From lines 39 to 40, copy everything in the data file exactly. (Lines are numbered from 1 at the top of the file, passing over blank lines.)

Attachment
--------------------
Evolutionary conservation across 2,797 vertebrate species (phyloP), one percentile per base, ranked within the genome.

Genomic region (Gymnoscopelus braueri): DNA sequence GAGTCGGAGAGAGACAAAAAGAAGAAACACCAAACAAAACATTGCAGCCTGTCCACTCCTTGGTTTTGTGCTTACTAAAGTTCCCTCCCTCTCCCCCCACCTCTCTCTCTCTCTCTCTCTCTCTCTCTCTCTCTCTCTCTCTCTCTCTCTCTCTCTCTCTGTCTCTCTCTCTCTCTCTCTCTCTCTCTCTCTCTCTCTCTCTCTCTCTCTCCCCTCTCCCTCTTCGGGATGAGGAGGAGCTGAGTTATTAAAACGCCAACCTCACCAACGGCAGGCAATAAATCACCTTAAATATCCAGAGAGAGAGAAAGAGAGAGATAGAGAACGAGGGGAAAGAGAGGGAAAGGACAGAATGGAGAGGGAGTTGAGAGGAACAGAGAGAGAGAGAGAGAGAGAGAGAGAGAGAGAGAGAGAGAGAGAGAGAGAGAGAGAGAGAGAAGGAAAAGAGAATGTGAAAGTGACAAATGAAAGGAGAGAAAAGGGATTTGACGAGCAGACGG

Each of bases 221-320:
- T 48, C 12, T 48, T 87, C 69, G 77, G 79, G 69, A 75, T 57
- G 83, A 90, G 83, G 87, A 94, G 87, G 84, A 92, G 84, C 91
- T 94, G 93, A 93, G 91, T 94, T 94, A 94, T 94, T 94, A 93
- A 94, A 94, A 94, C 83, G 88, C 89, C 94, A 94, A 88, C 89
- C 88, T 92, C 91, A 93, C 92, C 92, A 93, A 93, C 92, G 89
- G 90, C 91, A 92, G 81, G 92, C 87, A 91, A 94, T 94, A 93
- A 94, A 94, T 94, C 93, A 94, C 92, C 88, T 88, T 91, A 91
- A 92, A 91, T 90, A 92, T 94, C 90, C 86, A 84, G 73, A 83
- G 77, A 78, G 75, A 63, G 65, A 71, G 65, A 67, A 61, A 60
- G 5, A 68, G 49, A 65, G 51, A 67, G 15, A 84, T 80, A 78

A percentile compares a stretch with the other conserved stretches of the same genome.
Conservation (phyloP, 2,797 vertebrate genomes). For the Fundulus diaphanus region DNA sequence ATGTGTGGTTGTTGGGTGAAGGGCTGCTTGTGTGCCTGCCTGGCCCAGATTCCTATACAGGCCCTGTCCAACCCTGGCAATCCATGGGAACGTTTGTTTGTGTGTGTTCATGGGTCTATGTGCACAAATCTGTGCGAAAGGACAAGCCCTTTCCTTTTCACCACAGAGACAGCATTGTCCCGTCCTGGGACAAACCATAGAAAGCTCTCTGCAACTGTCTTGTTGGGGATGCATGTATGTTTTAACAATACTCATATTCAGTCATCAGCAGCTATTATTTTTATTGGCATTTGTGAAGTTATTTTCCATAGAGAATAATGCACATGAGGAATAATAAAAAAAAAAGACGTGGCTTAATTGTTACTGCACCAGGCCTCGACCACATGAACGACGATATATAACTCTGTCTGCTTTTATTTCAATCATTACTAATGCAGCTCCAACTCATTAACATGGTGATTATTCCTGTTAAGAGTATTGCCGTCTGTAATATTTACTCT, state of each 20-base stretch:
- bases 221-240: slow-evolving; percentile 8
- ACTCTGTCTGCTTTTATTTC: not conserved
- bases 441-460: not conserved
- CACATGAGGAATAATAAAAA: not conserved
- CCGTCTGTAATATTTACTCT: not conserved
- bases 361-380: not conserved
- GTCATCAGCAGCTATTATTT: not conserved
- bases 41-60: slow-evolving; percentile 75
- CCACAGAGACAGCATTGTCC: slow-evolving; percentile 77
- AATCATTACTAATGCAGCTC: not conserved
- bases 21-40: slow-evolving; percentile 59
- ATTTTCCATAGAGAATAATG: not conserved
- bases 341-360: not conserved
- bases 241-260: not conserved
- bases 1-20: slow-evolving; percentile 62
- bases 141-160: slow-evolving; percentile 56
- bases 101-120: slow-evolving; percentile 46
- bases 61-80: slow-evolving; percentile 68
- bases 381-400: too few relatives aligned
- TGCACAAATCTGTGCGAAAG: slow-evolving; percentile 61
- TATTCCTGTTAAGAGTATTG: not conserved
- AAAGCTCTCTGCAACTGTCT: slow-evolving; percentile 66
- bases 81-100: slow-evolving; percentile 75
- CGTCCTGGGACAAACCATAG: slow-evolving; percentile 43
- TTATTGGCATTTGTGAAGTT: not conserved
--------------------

- CGTCCTGGGACAAACCATAG: slow-evolving; percentile 43
- TTATTGGCATTTGTGAAGTT: not conserved